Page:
Despite what the Daily Mail might tell us, we'll probably not get a white Christmas this year (surprise), it might not even be that cold - but that won't stop most of us from donning a naff woolly jumper, popping a few logs on the fire, and settling down for a spot of well-earned seasonal relaxation.
So for today's tips, I'm choosing a few of my favourite wines with a bit more warmth, depth and all round palate-hugging nom-ness to help you relax and self-congratulate on the past twelve months hard slog.
Go-on. You've earned it!
Howard Park, Miamup Chardonnay 2014
I love oaked chardonnay when it's done well. The oak adds a lovely depth and complexity to the wine with lots of textural and sometimes warming nuances. The problem is, there's not always a good balance struck in oaked wines, and you often have to pay quite a few quid to find it.
Enter, Howard Park Miamup Chardonnay - the price point is spot-on, and so is the wine. One of my favourite Aussie Chardonnays this year, in fact.
This is a really cracking wine. Full flavoured, yes, but balanced and fresh. So very drinkable and just the right amount of French oak to give some creamy, toasty depth - perfect for fireside sipping.
A complex floral, brioche, citrus and slightly honeyed nose is followed by a rewarding mouthful of toasted, creamy, spiced-peach glory. Well balanced, with a lovely creamy and textured 'just eaten a handful of cashew nuts' after-feel in the mouth.
Grab yourself a little smorgasbord of cold white meat, perhaps some (mild-ish) cheddar, Gruyere or Comte (if you have some) and a creamy Wensleydale or Gorwydd Caerphilly (I love this cheese at the moment), and maybe even some chicken Pate - and supper is sorted!
Ken Forrester, The FMC 2014
I was fortunate enough to host a masterclass alongside this giant of South African wine, Ken Forrester, earlier this year at GWW.
He was an absolute gentleman and it was a huge pleasure to talk with him about the wonderful wines coming out of SA at the moment, (it's a very exciting time for SA wines!) and his own wonderful range of wines.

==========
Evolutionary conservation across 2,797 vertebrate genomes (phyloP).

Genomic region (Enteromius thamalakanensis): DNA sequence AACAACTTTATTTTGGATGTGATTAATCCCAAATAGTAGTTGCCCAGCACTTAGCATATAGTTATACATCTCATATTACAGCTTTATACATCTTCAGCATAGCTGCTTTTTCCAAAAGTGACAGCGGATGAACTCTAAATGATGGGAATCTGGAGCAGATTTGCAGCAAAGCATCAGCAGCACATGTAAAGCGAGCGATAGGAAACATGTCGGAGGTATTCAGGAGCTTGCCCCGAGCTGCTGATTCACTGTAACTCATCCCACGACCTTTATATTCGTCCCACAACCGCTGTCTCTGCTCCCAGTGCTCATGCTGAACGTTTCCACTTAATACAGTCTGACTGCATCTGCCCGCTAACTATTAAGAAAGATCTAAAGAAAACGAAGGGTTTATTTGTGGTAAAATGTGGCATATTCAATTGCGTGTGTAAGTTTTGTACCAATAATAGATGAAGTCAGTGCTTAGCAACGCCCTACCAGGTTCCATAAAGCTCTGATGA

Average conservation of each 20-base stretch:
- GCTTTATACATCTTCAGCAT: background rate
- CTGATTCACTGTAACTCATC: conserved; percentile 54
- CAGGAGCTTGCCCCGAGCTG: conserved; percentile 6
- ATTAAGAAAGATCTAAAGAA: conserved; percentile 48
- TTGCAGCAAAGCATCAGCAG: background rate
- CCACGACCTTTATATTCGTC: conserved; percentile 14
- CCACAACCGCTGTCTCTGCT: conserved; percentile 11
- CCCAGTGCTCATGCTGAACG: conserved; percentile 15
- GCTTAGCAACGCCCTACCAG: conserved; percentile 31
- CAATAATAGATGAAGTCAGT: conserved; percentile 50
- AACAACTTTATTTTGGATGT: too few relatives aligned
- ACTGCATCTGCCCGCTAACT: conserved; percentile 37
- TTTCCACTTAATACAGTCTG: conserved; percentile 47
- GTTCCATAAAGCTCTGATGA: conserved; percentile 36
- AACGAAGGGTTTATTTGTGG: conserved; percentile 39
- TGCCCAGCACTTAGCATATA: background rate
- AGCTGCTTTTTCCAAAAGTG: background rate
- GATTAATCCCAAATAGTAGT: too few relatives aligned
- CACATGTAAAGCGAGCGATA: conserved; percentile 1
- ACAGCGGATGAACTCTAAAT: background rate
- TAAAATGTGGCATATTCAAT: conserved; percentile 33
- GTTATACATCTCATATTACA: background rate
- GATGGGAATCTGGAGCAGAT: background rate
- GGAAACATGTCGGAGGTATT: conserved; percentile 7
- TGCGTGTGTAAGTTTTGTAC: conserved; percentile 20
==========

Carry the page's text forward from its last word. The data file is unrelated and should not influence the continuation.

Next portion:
The FMC is benchmark SA Chenin Blanc, and a true Icon, like the man himself. So I'll be raising a toast with a glass or two of this over the festive period.
A delicious, complex, rich, balanced and distinct wine with layer upon layer of flavour and spicy oak. Deep flavours of Apricots meet honey, spice, and creamy vanilla. One of the cheapest 'Great Wines' of the world, and worth much more.
This will be awesome with a variety of foods from Gammon to blue cheeses, and it can even take some spicy heat as well. Awesome, awesome wine.
Chateau Vieux Parc, 'La Selection' Corbieres 2013
Anyone who has been to enough of my tastings at GWW knows how much I love this wine, and for me, Christmas just wouldn't be the same without it.
The first red wines I truly fell in love with were from this neck of the woods in France's Languedoc, and the wines can offer a huge amount for a very reasonable price tag if you hunt around. Again, this is one of my favourites.
This wine is full-on, intense, complex and with a smokey spiced character - but it's just so well balanced and drinkable, it will have you under its spell in just one sip!
Let this open up in the bottle for an hour or so and you'll find aromas of Mediterranean herbs, a floral touch of violets, smoky black pepper, red and black fruits, liquorice, and a whiff of meaty richness - and that's just the nose!
The palate doesn't disappoint either, and is so soft and smooth for such a big buxom wine, with an elegance and freshness to counter the dark fruits and smouldering chocolatey richness on offer.
A top buy for the price. and it never lets me down at a tasting.
Grab your cold meats and aged cheeses, and thank me the next time I see you!
Vina Falernia, Carmenere Reserva 2014
Yes, we pro wine-types are lucky enough to get our laughing gear around some of the best, and sometimes rarest wines in the world (a very, very lucky breed we are indeed).
But the true pleasure for most of us is knowing that you don't have to spend silly money to discover some truly exceptional winemaking.
Falernia's Carmenere Reserva from Chile's Elqui Valley, 250 miles north of Santiago on the fringes of the Atacama Dessert, is simply astounding at the price. The closest comparison for this wine is a good Amarone from Veneto in Italy for which you would pay far more.
Handpicked (for quality) partially dried grapes (to concentrate flavour and sugars), from high altitude vines (to counter this with some freshness) and a very, very clever winemaker together make for one outstandingly good wine - for under £15!
I had this wine with my brother-in-law one Christmas Eve a few years ago, after everyone else had gone to bed (I'd decanted the wine for several hours previously which benefits the experience no end), and WOW!
Hedonistic, complex, rich, spiced, indulgent and velvety smooth black fruit heaven. One of those wines that you just don't need to talk about and dissect. You just sit there and smile. And sip. And sip.
Smouldering late night luxury personified.